Carlo's Think Pieces

Reflections of a Filipino in the Netherlands

Solar’s future is not blue

Posted by butalidnl on 2 July 2009

Solar energy is approaching “grid parity”, which is the point where the cost of solar energy will be equal or less than the cost of electricity from the grid.  We could expect it to happen, at least for the sunnier areas, in about 3 to 5 years. But this does not mean that, all of a sudden, every house will have blue solar panels on their roofs.  It will most probably happen quite “invisibly”, in that it won’t be that obvious. What will solar electricity post “grid parity” look like?

Deserts first
The first places which will generate solar electricity will naturally be in open spaces with lots of sun. Deserts are ideal, since it has lots of sun, and is usually not used for much else.  Grid parity will arrive first for these areas, since it would produce much more electricity (and thus making it relative cheap) than in urban areas, for example.

While many areas that use electricity may be far away from deserts, there are enough places where the desert is near population centers.  In Egypt, for example, the desert is literally next to the cities. This is also the case in more places in the middle east.  Some countries are already starting to set up solar facilities: the UAE’s Masdar city project is one example (it is a city designed to run on solar and wind energy).

While Arabian countries export oil, which (theoretically) competes with solar energy; they are also conscious that the oil will not last forever – they will go solar to prepare for the post-oil future. Also, it is also a big waste of the desert if they don’t do this.

Industrial and Commercial Roofs Next
The cost for solar energy go down as the area covered gets bigger. Thus, bigger buildings will be cost-effective for solar energy earlier than for houses.  In the US, the price of electricity from the grid averages 9 cents per KwH, and solar PV averages about 21 cents/KwH for commercial and industrial roofs.  With the coming of the new generation of PV Laminates,which are less efficient than the present “blue” panels but much cheaper, the price of solar electricity will be about 10cents/KwH.  With constant improvement of technology, and lowering of costs,   the price of solar electricity will be equal or even less than grid electricity in a couple of years, for bigger buildings.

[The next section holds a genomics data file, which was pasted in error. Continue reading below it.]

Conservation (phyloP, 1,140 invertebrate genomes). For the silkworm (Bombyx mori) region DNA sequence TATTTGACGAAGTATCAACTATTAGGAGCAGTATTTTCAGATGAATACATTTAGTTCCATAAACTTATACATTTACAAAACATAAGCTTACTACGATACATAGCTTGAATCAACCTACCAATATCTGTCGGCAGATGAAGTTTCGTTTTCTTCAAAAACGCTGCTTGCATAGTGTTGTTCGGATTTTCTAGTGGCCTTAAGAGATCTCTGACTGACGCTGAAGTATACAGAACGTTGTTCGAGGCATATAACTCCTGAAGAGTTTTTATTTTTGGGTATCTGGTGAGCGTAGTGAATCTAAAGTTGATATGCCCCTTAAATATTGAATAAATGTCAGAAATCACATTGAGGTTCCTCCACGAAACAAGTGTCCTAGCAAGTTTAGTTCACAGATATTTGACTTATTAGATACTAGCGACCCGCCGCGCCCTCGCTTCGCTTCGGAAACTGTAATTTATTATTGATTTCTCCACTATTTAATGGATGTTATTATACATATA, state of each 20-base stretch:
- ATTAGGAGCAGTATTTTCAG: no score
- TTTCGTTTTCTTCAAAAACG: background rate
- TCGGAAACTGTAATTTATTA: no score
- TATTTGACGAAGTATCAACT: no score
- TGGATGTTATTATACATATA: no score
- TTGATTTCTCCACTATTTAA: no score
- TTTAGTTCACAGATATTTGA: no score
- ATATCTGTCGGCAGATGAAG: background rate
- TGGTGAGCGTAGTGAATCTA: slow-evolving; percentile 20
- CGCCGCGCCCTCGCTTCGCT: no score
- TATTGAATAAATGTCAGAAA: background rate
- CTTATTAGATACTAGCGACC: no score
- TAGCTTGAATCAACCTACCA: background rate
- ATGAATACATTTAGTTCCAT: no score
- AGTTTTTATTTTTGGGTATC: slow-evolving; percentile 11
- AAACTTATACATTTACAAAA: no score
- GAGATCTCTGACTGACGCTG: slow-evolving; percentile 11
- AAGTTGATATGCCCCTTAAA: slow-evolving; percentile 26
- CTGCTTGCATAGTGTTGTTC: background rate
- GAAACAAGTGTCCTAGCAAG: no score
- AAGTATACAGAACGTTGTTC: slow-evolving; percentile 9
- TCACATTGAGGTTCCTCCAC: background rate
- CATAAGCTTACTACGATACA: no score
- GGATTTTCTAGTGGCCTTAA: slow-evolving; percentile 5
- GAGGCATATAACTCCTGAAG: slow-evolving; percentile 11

For houses, however, it will probably be 5 years or more before grid parity will be achieved, even using PV laminates. (Another thing about PV laminates, is that it will be marketed mainly to the large-scale market, at least in the first few years)

Not “blue”
Solar energy technological developments make it more likely that the face of solar energy will not be the familiar blue solar panels. As mentioned above, PV laminates will be used more often for buildings (these would be either brown or gray). Then there are other technologies that would likely be used for generating electricity in open spaces. Concentrating solar towers use a whole field of mirrors to concentrate sunlight which is used to heat a liquid which runs a turbine. The project in Sevilla, Spain uses this technology.
Another technique is the solar-thermal tower.  With this, a big area is covered with a transparent plastic, and there is a horizontal tube in the middle. The sun heats the ground under the plastic, causing the air to rise out the tower. The rising air, as well as the air rushing to replace it, could then be used to run fans which generate electricity. This technique is less efficient in terms of electricity per area of ground used. However, it is relatively cheap to build; and if the ground price is cheap, the area that will be used will not be an issue.

Building materials
Various techniques are also being developed to integrate solar cells with building materials. The PV laminates could be made integral in the roofing material. Thus, the PV capacity comes together with the roof; rather than the present practice of placing the “blue” solar panels on the roof. This would make the whole operation cheaper.

Then there are various “printed PV” technologies which could integrate PV capacity on glass and walls of buildings.

All in all, PV grid parity will mean that solar electricity will be generated in relatively “invisible” ways or out-of-the-way places. In comparison, the present system of blue panels on roofs will look like hobbyist’s projects.

See also: Solar energy links

2 Responses to “Solar’s future is not blue”

  1. bjorn said

    Sir,
    Hello! Im Bjorn from Baguio City, Philippines. Im very interested in solar power and ive been searching the web on how I can acquire knowledge/training on how to install solar panels here in the Philippines … and so far found none. Do you know of such institution that offers training?
    My uncle who is based in the U.S was told by a friend that solar panels are not recommended here in the Philippines because its not that productive (according to a research done by some groups) and that they recommend wind turbine instead. Is this true, sir?
    Im very interested in using solar panels and introducing it here in our community but being here in the Philippines, Im having a hard time acquiring the knowledge/training needed to use one. I’m very disturbed by the damages we our causing our environment. If you can help me out with informations, sir, its greatly appreciated. thank you =)!

  2. Hi from new zealand, good blog. I will come back next week to see what’s new.

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